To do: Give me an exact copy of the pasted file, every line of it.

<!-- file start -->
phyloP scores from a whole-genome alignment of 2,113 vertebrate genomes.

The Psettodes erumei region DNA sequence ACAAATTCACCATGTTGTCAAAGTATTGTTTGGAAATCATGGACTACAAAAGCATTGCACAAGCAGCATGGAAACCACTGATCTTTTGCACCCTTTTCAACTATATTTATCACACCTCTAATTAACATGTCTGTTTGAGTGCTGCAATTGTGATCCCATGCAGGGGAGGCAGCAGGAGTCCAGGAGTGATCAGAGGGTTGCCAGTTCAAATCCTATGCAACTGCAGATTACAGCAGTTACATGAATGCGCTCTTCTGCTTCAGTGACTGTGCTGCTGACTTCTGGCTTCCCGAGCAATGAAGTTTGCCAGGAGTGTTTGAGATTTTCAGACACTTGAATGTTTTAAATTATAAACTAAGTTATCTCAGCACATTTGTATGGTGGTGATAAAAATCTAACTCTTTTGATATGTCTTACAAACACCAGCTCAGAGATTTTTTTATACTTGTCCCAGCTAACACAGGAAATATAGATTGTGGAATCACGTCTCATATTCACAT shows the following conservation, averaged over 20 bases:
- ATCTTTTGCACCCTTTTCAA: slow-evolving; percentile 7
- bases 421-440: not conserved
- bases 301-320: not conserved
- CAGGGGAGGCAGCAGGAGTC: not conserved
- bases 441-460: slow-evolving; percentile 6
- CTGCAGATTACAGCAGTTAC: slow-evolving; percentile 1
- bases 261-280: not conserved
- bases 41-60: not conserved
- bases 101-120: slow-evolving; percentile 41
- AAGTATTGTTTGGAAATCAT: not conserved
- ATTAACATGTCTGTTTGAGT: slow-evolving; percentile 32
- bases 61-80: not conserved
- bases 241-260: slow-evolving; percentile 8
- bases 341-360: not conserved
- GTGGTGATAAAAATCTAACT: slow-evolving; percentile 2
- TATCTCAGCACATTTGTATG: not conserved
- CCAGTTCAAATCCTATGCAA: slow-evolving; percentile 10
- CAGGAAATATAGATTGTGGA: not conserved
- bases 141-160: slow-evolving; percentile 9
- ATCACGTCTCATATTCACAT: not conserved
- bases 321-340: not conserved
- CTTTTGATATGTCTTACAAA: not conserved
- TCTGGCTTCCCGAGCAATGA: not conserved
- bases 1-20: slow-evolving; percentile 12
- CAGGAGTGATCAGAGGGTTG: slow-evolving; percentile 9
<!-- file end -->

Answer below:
phyloP scores from a whole-genome alignment of 2,113 vertebrate genomes.

The Psettodes erumei region DNA sequence ACAAATTCACCATGTTGTCAAAGTATTGTTTGGAAATCATGGACTACAAAAGCATTGCACAAGCAGCATGGAAACCACTGATCTTTTGCACCCTTTTCAACTATATTTATCACACCTCTAATTAACATGTCTGTTTGAGTGCTGCAATTGTGATCCCATGCAGGGGAGGCAGCAGGAGTCCAGGAGTGATCAGAGGGTTGCCAGTTCAAATCCTATGCAACTGCAGATTACAGCAGTTACATGAATGCGCTCTTCTGCTTCAGTGACTGTGCTGCTGACTTCTGGCTTCCCGAGCAATGAAGTTTGCCAGGAGTGTTTGAGATTTTCAGACACTTGAATGTTTTAAATTATAAACTAAGTTATCTCAGCACATTTGTATGGTGGTGATAAAAATCTAACTCTTTTGATATGTCTTACAAACACCAGCTCAGAGATTTTTTTATACTTGTCCCAGCTAACACAGGAAATATAGATTGTGGAATCACGTCTCATATTCACAT shows the following conservation, averaged over 20 bases:
- ATCTTTTGCACCCTTTTCAA: slow-evolving; percentile 7
- bases 421-440: not conserved
- bases 301-320: not conserved
- CAGGGGAGGCAGCAGGAGTC: not conserved
- bases 441-460: slow-evolving; percentile 6
- CTGCAGATTACAGCAGTTAC: slow-evolving; percentile 1
- bases 261-280: not conserved
- bases 41-60: not conserved
- bases 101-120: slow-evolving; percentile 41
- AAGTATTGTTTGGAAATCAT: not conserved
- ATTAACATGTCTGTTTGAGT: slow-evolving; percentile 32
- bases 61-80: not conserved
- bases 241-260: slow-evolving; percentile 8
- bases 341-360: not conserved
- GTGGTGATAAAAATCTAACT: slow-evolving; percentile 2
- TATCTCAGCACATTTGTATG: not conserved
- CCAGTTCAAATCCTATGCAA: slow-evolving; percentile 10
- CAGGAAATATAGATTGTGGA: not conserved
- bases 141-160: slow-evolving; percentile 9
- ATCACGTCTCATATTCACAT: not conserved
- bases 321-340: not conserved
- CTTTTGATATGTCTTACAAA: not conserved
- TCTGGCTTCCCGAGCAATGA: not conserved
- bases 1-20: slow-evolving; percentile 12
- CAGGAGTGATCAGAGGGTTG: slow-evolving; percentile 9